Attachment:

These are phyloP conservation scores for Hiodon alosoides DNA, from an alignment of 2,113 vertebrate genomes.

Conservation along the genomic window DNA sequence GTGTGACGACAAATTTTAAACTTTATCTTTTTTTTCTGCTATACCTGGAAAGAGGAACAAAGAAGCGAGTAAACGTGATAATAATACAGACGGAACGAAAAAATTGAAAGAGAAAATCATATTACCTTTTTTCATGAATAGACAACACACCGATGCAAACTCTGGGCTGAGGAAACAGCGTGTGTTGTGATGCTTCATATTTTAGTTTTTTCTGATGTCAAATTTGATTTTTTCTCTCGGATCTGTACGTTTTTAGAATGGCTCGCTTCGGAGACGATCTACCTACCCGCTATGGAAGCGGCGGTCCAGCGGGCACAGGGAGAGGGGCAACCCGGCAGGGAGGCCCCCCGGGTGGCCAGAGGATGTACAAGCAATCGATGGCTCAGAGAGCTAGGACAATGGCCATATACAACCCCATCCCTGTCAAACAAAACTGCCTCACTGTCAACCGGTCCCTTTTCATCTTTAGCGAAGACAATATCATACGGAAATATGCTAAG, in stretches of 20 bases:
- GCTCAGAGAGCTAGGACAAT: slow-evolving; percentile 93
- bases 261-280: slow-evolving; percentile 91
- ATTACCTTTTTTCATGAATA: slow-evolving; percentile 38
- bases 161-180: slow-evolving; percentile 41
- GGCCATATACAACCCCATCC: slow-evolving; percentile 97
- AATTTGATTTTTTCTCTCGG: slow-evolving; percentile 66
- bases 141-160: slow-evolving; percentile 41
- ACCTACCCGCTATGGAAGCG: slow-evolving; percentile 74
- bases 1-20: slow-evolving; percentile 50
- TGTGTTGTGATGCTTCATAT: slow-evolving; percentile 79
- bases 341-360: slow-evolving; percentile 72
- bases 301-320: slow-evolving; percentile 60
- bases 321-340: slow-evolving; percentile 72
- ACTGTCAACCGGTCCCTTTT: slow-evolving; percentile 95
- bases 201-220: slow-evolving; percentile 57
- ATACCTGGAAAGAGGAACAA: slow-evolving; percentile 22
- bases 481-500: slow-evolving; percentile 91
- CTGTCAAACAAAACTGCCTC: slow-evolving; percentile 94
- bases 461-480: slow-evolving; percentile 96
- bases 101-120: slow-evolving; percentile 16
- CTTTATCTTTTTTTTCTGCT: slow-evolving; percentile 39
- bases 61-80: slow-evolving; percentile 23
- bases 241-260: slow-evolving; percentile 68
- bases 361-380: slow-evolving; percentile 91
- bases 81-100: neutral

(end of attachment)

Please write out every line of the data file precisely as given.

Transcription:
These are phyloP conservation scores for Hiodon alosoides DNA, from an alignment of 2,113 vertebrate genomes.

Conservation along the genomic window DNA sequence GTGTGACGACAAATTTTAAACTTTATCTTTTTTTTCTGCTATACCTGGAAAGAGGAACAAAGAAGCGAGTAAACGTGATAATAATACAGACGGAACGAAAAAATTGAAAGAGAAAATCATATTACCTTTTTTCATGAATAGACAACACACCGATGCAAACTCTGGGCTGAGGAAACAGCGTGTGTTGTGATGCTTCATATTTTAGTTTTTTCTGATGTCAAATTTGATTTTTTCTCTCGGATCTGTACGTTTTTAGAATGGCTCGCTTCGGAGACGATCTACCTACCCGCTATGGAAGCGGCGGTCCAGCGGGCACAGGGAGAGGGGCAACCCGGCAGGGAGGCCCCCCGGGTGGCCAGAGGATGTACAAGCAATCGATGGCTCAGAGAGCTAGGACAATGGCCATATACAACCCCATCCCTGTCAAACAAAACTGCCTCACTGTCAACCGGTCCCTTTTCATCTTTAGCGAAGACAATATCATACGGAAATATGCTAAG, in stretches of 20 bases:
- GCTCAGAGAGCTAGGACAAT: slow-evolving; percentile 93
- bases 261-280: slow-evolving; percentile 91
- ATTACCTTTTTTCATGAATA: slow-evolving; percentile 38
- bases 161-180: slow-evolving; percentile 41
- GGCCATATACAACCCCATCC: slow-evolving; percentile 97
- AATTTGATTTTTTCTCTCGG: slow-evolving; percentile 66
- bases 141-160: slow-evolving; percentile 41
- ACCTACCCGCTATGGAAGCG: slow-evolving; percentile 74
- bases 1-20: slow-evolving; percentile 50
- TGTGTTGTGATGCTTCATAT: slow-evolving; percentile 79
- bases 341-360: slow-evolving; percentile 72
- bases 301-320: slow-evolving; percentile 60
- bases 321-340: slow-evolving; percentile 72
- ACTGTCAACCGGTCCCTTTT: slow-evolving; percentile 95
- bases 201-220: slow-evolving; percentile 57
- ATACCTGGAAAGAGGAACAA: slow-evolving; percentile 22
- bases 481-500: slow-evolving; percentile 91
- CTGTCAAACAAAACTGCCTC: slow-evolving; percentile 94
- bases 461-480: slow-evolving; percentile 96
- bases 101-120: slow-evolving; percentile 16
- CTTTATCTTTTTTTTCTGCT: slow-evolving; percentile 39
- bases 61-80: slow-evolving; percentile 23
- bases 241-260: slow-evolving; percentile 68
- bases 361-380: slow-evolving; percentile 91
- bases 81-100: neutral